Six months on, what has Tim Peake done?

The 15th December 2015 was an exciting day for Brits everywhere, as it was the day that Tim Peake’s mission to the International Space Station left the Baikonur Cosmodrome. On Wednesday, it will be six months since Tim Peake left for Expeditions 46 and 47, in total just a six month mission.

The BBC broadcast a New Year’s message from him, plus let’s not forget that he also joins a long list of people who have presented the CBeebies Bedtime Hour Story. But in the near on six months he has been up there, what has the first British astronaut done on the Principia mission?

What he’s up to

Tim’s taking part in a study that’s measuring the amount of nitric oxide that astronauts exhale whilst they’re in space. Everyone inhales and exhales nitric oxide molecules, but the amount exhaled can be an indication of how inflamed someone’s lungs are.

Doctors on Earth are still testing the levels of nitric oxide to help diagnose asthma and other lung conditions, but in order to enable the monitoring of astronauts health in future, Tim’s wearing a portable gas mask that will analyse the levels of the molecule as he breathes, at both normal ISS pressure and at half pressure using the Quest airlock.

He’s also assisting in an experiment investigating our circadian rhythms; our body clocks. Here on Earth, our bodies are roughly in tune with the 24-hour clock, but in today’s modern society, many don’t work according to that clock; it just wouldn’t work if we did.

As a result, however, sleeping problems are common, yet nobody really fully understands them. Astronauts on the ISS experience 16 sunrises and sunsets a day. His body clock will be monitored and is of interest to future astronauts, and, as the ESA says, those here on Earth that work irregular hours such as doctors and emergency workers.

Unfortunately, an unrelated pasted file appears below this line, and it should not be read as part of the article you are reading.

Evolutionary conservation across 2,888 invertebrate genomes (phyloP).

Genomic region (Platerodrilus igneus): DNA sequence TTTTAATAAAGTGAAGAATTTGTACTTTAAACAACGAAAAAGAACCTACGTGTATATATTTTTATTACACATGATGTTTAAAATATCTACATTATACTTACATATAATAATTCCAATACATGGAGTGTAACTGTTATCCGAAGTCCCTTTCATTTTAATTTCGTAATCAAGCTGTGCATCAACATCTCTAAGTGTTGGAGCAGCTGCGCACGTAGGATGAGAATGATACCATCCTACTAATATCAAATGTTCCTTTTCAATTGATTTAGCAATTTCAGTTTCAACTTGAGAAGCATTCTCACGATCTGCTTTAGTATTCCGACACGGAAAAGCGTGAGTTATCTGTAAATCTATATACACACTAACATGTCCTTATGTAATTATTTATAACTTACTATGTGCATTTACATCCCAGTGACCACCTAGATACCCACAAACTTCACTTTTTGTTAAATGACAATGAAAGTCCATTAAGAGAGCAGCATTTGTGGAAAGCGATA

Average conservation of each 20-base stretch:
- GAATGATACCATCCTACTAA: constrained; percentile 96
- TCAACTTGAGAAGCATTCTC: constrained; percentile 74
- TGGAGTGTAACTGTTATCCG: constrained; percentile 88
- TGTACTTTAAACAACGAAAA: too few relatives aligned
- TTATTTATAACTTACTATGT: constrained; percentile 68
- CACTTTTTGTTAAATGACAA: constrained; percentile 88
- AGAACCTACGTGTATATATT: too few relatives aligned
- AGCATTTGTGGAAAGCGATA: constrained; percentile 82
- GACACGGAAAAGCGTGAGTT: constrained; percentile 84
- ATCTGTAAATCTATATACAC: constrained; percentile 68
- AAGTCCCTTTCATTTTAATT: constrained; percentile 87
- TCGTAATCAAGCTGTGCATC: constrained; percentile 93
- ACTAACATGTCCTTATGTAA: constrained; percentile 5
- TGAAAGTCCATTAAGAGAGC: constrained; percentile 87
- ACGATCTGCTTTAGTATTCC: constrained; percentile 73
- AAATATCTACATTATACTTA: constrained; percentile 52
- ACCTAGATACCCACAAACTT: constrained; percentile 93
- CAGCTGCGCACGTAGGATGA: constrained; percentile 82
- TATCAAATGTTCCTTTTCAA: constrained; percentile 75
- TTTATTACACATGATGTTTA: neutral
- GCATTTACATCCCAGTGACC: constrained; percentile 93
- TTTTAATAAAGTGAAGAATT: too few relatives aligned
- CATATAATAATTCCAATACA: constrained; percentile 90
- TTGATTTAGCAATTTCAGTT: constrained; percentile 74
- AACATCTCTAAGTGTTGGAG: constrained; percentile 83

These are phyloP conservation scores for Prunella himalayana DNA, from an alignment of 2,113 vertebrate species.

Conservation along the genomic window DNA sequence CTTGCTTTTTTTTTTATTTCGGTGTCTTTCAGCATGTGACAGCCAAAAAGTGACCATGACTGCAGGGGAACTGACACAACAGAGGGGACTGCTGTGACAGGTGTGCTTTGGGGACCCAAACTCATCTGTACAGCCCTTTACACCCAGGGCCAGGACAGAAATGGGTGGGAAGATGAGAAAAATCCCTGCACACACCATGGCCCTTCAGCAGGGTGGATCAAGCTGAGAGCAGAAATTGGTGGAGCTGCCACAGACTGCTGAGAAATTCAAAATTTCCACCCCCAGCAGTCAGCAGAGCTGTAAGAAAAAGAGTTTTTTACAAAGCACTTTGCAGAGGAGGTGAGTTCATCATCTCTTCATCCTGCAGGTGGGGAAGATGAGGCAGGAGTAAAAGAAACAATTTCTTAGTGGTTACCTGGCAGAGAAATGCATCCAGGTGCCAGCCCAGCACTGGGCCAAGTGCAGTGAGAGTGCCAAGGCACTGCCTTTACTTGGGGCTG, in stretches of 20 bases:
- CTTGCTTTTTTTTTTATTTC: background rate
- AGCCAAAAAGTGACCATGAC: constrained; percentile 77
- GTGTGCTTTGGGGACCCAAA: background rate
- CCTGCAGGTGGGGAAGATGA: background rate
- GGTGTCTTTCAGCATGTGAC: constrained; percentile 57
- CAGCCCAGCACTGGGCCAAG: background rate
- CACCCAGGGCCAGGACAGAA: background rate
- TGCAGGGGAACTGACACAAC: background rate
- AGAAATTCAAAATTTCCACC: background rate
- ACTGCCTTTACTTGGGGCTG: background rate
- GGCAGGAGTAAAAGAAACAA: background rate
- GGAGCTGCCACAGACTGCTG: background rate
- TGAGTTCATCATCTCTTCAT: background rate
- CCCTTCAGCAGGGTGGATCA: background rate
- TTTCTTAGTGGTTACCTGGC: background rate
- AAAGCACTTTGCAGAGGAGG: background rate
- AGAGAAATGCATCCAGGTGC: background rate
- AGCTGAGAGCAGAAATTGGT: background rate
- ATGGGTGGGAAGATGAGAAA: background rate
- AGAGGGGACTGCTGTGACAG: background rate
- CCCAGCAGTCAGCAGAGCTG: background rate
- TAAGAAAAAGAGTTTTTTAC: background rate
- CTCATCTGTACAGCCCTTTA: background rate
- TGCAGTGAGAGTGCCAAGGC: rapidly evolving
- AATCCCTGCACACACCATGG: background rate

Enhancing future space missions

They’re also measuring Tim’s ‘energy expenditure,’ to plan adequate food supplies for future missions, which is useful for more long haul missions (such as to Mars). Researchers also hope to see how the stressful conditions on the ISS affect his immune system, plus space’s impact on his muscles and has regularly filled in questionnaires to measure the headaches many get in space, and they’re reportedly unlike anything felt on Earth.

Scientists want to find out how metals form on multiple scales, but on Earth many different gravity related processes make it difficult to do so. Tim was tasked with undertaking this task but in weightlessness, using the Electromagnetic Levitator in the Columbus laboratory, a furnace that can heat metals up to 2000 Celsius without any contact.

Doing these tests in space removes the complexity to allow scientists to see the core process of the physics in the metals, with the Electromagnetic Levitator suspending the metals in mid-air during testing. Metals are then returned to Earth for analysis.

More than just science

The Principia mission is also conducting a test where microscopic dust particles are being injected into a neon and argon tube, to act as atom substitutes. Floating around in the atomic gas, they will collect negative charges as the positive ions start to repel each other; just like atoms do in a fluid state. This research simply isn’t possible on Earth because of gravity, and is helping scientists to understand the interactions of atoms.

In his time on the ISS, Tim has completed, or is yet to complete, thirty experiments for the European Space Agency and several more for partners of the Space Station.

He aims to inspire many schoolchildren with his mission to the ISS, but let’s not forget one, slightly less scientific thing he has done that many remember well – the night he gave a BRIT award to Adele.


What do you think of Tim Peake’s work on the International Space Station? Have your say in the comments section below.